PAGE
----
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INTRODUCTION Publishers have a very narrow sense of who their audience is, and if a writer of colour is not seen as having value to this very specific group, then they are less likely to get published. It follows, then, that writers of colour who do get acquired are packaged and promoted in a way that is made to appeal to what publishers perceive to be their core white, middle-class audience. That is not to say that it is necessarily bad to publish books by minorit authors in this way. But in what follows, we want to explore how the promotion stage of publishing can disadvantage writers of colour.

WHO IS THE AUDIENCE? When we began our interviews with people involved in marketing and publicit, we anticipated hearing comments such as, for a black author, we targeted a black audience. In fact, respondents were quite critical of this tpe of marketing. As one white woman in marketing said about targeting specific audiences based on the ethnic or racial identit of an author, “I just think that’s not how readers approach books”. However, as our research continued, we found that the reason for not targeting specific minorit audiences for writers of colour was borne out of a fear about how this would limit the overall audience. Engagement with minorit audiences is seen as an additional extra. Hence our main finding: that ethnic and racial authors are marketed in a way that appeals specifically to the core publishing audience. As a respondent in sales put it to us “a sort of fiſtysomething middle-class to upper-middle- class white woman who reads a lot because she has time, and she has resources to spend on books”. She was oſten referred to in our interviews as “Susan” or “Suzie”. Some respondents contested the idea that focusing on a minorit audience would limit an author’s readership, especially when the numbers that publishers deal with are so low in the first place.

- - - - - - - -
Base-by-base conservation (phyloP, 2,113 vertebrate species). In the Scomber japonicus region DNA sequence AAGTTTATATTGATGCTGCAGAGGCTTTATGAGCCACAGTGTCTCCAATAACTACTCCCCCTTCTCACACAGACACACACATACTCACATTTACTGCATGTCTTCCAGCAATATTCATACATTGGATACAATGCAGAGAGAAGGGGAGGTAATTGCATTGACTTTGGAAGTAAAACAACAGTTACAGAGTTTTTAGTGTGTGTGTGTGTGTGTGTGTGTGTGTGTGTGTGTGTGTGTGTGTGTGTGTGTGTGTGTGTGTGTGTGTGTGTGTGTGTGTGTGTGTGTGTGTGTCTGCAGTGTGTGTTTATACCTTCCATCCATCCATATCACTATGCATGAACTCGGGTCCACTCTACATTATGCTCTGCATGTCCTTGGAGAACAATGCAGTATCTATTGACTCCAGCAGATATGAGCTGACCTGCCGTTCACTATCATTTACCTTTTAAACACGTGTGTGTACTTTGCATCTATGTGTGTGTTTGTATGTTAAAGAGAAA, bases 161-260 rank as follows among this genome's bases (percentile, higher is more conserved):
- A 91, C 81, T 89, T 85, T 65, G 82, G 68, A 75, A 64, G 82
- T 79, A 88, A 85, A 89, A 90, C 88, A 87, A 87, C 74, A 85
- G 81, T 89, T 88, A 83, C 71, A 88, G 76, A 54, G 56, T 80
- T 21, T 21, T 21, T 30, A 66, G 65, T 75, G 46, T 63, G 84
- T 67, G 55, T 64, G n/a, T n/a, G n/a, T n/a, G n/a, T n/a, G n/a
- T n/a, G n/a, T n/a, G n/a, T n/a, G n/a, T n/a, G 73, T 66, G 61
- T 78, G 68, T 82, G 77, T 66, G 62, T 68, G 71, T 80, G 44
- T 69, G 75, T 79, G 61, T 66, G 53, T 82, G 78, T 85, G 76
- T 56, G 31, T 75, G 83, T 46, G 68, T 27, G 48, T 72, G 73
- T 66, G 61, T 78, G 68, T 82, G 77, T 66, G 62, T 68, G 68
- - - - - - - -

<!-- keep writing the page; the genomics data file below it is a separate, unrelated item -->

Across all interviews, literary festivals and author events were mentioned as important publicity opportunities to raise author profiles. Two recurring assumptions are that festival audiences (in particular in crime fiction) are white and middle-class, and thus lend themselves to a specific kind of books. The other is that a BAME audience would not be interested as much in literature. As one BAME respondent recalls, they were advised to not “call it a book festival, make it more festival” as stakeholders believed that “people are not going to engage with the literature festival, it’s too highbrow”. One solution has

been to “demonstrate that literature is not just picking up a book and reading”, or to create entertaining events with “the books at the heart” but other artists surrounding it, which “brings in different audiences”. The challenge seems to be to get publishers on board.

The cultural capital associated with some of the more established/traditional/white literary festivals make publicity staff try for them first. This makes one wonder if the value associated with BAME and working-class audiences is as high as the value associated with the audiences at the Cheltenhams, Hays and Harrogates.

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